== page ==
Note, too, that the Democratic Party’s extreme position on abortion represents the views of its white, highly educated voters but not its minority members. While 83 percent of white Democrats support legal abortion, according to a 2017 Pew Research Center poll, only 66 percent of black Democrats agree. Similarly, Pew found that 35 percent of white Democrats say voters should support only candidates who favor legal abortion, while just 7 percent of black Democrats say the same.
Meanwhile, the United States has, overall, more permissive abortion laws than almost anywhere else in the world. It is one of only seven countries — the others are Canada, China, the Netherlands, North Korea, Singapore and Vietnam — to allow elective abortion after 20 weeks of pregnancy, as The Washington Post’s Fact Checker column has confirmed.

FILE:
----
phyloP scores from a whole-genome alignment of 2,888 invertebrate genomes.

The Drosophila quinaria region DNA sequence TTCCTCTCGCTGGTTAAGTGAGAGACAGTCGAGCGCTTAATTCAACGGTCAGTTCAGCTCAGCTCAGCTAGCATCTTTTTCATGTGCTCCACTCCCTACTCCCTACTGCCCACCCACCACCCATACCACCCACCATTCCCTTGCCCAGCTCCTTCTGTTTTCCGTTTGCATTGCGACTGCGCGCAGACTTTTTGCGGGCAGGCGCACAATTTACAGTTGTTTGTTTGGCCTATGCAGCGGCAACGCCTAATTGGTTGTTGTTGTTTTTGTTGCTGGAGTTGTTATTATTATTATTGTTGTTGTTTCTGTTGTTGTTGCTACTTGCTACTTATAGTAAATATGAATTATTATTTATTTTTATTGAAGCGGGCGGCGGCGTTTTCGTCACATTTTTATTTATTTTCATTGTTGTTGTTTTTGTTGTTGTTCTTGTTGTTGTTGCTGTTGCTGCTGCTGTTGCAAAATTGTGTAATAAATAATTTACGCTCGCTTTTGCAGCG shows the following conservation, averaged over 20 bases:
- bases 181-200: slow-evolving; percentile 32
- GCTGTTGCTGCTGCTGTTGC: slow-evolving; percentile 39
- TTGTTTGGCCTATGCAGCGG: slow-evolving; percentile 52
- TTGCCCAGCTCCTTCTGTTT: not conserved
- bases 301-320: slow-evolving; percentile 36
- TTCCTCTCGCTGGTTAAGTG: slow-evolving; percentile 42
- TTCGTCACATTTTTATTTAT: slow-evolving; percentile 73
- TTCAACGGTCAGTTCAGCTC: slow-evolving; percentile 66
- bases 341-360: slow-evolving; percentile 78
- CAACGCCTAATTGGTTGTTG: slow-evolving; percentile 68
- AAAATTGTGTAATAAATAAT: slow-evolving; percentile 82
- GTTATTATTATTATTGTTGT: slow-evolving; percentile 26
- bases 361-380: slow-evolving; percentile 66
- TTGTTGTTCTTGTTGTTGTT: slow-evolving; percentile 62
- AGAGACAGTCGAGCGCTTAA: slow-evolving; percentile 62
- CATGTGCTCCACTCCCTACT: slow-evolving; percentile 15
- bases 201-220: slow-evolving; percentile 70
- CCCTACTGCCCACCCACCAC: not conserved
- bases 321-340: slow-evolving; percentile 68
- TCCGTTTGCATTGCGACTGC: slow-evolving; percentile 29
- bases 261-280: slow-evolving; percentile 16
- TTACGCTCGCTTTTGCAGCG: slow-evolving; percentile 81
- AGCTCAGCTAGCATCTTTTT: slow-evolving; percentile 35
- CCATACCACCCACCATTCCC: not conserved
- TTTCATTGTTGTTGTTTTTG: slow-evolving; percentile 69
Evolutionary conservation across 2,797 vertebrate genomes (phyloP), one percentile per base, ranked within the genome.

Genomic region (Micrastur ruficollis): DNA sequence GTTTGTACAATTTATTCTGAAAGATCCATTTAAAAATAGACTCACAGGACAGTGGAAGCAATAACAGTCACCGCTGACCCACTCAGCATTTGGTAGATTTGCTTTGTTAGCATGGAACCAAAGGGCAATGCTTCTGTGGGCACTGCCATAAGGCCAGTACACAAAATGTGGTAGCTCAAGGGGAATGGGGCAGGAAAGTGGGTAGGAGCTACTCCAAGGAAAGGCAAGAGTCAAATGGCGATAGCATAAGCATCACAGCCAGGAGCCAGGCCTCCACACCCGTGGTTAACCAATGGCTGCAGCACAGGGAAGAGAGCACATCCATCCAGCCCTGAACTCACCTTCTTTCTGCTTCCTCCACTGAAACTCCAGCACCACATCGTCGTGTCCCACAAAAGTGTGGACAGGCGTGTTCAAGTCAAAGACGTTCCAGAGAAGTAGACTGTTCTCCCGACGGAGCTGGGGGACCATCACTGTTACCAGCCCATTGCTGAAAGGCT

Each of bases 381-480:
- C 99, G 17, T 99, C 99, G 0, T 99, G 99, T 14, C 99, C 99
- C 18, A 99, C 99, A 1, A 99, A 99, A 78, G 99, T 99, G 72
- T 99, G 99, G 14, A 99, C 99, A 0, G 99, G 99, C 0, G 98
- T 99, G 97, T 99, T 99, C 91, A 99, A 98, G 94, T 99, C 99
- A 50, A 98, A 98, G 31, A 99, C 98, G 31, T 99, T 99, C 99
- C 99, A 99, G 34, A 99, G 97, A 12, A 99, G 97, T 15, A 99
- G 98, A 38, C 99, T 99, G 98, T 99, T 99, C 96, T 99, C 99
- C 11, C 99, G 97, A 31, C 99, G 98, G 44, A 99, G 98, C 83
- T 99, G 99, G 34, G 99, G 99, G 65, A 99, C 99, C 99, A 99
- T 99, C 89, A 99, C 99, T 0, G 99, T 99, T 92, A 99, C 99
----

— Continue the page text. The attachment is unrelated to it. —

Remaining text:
The distaste among some abortion rights advocates for the language of “safe, legal and rare” is understandable. If abortion is, as they argue, merely the removal of a clump of cells — a medical “procedure” with no more significance than the removal of a mole — why should it be rare? Rejecting this language enables them to recast abortion as morally neutral or even as a social good.
But pushing the Democratic Party in this extreme direction is a political mistake that ignores the views of Democrats who do not share the all-or-nothing abortion attitudes of many primary voters. It also prevents Democratic candidates from picking off some independents and even Republicans who are itching to vote for anyone but President Trump but who simply will not abide a candidate who supports abortion on demand, in all three trimesters. Most consequentially, of course, the leftward shift on abortion commits one of our two major political parties ever more completely to the wrongheaded and unethical position of denying the humanity and right to life of the unborn.